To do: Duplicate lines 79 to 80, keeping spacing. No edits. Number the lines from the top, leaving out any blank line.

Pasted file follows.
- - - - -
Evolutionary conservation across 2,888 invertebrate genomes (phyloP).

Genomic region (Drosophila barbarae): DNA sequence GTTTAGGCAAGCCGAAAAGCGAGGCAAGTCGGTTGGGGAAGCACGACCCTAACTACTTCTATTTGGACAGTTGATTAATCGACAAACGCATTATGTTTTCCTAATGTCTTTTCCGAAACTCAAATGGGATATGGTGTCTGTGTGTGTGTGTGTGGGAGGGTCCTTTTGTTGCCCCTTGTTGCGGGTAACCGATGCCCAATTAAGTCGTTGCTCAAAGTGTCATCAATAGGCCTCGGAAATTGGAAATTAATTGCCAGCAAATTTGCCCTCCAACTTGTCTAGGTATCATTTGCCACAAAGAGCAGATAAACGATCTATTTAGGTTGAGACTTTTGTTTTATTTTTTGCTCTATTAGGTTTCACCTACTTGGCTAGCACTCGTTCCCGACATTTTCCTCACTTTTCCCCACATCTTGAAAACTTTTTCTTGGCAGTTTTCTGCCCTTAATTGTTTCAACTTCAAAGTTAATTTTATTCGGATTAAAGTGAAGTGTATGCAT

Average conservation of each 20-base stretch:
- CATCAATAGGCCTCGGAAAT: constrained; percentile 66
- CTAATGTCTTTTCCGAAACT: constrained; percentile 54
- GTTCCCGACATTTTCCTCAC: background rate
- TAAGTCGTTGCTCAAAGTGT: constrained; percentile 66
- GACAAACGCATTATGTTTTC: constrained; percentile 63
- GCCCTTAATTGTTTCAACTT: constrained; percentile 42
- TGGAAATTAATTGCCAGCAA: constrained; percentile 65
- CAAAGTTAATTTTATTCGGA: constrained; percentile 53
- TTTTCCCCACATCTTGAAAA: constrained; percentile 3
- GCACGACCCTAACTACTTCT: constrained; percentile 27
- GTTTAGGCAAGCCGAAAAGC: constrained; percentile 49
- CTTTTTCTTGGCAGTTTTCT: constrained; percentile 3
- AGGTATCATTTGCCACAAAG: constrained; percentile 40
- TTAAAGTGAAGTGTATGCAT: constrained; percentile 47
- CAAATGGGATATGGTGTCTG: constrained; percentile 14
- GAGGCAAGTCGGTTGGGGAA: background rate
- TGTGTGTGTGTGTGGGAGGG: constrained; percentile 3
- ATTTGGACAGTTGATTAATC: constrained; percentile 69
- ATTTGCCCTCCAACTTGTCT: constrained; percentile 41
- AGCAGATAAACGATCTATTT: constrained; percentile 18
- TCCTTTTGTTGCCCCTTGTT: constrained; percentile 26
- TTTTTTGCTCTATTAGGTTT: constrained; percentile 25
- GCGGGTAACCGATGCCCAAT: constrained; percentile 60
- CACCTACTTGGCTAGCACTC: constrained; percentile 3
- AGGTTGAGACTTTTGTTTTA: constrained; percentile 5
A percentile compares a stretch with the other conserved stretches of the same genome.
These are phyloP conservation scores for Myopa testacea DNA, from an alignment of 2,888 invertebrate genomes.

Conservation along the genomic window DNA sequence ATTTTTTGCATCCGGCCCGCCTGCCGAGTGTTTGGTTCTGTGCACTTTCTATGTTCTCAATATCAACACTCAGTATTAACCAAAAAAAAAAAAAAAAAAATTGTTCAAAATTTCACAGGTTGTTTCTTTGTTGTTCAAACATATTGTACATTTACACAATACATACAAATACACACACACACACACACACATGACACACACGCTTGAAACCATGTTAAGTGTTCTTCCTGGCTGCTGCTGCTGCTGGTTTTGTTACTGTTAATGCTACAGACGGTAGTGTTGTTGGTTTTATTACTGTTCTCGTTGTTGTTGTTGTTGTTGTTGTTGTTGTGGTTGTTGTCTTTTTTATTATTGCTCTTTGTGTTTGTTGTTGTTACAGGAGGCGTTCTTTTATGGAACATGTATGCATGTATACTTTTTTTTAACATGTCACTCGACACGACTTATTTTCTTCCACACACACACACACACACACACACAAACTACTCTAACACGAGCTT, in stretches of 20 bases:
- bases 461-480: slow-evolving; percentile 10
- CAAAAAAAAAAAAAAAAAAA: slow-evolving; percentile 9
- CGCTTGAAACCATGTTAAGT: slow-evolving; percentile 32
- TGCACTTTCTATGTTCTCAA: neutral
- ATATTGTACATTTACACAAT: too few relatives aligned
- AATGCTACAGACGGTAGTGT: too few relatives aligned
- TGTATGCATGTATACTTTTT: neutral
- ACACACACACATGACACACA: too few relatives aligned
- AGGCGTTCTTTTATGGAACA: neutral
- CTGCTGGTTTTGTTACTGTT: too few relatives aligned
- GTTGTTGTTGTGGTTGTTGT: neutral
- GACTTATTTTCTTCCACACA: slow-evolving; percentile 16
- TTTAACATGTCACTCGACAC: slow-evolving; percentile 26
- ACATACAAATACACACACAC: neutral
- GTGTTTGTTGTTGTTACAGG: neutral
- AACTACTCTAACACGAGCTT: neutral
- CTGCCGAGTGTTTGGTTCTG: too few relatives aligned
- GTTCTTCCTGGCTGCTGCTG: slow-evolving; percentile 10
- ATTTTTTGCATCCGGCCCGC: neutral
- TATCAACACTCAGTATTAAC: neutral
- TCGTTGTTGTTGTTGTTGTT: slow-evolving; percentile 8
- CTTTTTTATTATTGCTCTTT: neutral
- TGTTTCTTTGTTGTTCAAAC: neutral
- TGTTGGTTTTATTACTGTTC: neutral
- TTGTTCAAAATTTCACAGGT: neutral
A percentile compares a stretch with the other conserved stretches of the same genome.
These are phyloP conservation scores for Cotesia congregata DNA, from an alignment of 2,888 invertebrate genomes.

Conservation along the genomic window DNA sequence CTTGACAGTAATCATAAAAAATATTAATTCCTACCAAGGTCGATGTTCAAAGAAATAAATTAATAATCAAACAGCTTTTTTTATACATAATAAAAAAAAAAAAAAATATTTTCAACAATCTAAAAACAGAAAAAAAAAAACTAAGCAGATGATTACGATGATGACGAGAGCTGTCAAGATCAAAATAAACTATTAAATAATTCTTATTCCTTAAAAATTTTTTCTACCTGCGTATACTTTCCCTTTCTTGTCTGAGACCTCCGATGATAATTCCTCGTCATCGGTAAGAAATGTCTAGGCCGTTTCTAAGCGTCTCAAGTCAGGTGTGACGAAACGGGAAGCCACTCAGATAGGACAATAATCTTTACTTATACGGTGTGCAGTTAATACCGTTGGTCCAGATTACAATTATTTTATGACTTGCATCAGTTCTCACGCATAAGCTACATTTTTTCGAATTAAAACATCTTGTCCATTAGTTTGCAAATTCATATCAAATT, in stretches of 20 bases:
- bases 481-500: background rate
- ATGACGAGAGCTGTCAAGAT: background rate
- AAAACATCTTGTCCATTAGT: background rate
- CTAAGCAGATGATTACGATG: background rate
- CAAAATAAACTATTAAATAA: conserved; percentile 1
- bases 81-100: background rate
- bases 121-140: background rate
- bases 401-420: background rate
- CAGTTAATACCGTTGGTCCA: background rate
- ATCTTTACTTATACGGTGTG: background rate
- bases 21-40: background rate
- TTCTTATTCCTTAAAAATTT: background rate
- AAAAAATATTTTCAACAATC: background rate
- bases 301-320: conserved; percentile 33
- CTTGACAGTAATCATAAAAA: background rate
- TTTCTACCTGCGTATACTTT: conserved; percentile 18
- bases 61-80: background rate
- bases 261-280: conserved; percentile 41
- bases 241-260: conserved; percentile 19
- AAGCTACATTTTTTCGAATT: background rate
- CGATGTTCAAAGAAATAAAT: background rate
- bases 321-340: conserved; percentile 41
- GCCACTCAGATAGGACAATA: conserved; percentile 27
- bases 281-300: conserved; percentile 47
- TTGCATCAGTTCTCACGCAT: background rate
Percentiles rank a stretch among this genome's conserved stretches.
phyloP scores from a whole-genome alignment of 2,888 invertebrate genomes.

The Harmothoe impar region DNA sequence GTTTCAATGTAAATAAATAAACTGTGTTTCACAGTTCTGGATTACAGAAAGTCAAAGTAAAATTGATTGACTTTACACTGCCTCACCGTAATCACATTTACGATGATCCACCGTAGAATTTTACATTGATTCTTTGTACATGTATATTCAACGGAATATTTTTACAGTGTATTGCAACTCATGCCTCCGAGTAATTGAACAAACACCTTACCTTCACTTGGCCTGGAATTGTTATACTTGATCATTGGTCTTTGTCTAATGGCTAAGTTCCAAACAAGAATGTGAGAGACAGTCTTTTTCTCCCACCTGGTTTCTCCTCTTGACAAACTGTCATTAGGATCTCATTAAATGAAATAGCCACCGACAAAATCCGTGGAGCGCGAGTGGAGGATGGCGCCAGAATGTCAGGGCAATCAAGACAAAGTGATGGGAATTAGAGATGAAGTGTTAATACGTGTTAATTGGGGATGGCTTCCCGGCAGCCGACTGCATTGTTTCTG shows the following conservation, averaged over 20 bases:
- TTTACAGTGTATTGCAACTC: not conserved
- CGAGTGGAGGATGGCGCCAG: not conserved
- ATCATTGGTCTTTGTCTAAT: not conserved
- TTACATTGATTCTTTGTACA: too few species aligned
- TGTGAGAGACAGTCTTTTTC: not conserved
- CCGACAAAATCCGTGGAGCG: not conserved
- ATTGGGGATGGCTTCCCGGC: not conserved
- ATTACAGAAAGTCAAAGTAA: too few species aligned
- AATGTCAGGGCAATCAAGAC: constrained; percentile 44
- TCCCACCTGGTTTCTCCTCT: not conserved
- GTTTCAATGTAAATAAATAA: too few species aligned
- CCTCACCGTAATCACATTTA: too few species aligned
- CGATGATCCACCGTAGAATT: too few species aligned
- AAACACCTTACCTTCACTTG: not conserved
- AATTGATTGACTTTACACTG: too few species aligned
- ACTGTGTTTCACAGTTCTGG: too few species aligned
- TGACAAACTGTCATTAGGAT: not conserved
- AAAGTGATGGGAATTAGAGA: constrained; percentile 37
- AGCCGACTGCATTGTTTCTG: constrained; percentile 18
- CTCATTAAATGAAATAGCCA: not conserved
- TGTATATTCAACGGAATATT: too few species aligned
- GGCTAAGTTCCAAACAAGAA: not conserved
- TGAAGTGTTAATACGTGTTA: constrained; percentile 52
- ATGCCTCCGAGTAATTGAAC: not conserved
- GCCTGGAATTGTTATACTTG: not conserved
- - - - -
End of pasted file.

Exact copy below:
- AAGCTACATTTTTTCGAATT: background rate
- CGATGTTCAAAGAAATAAAT: background rate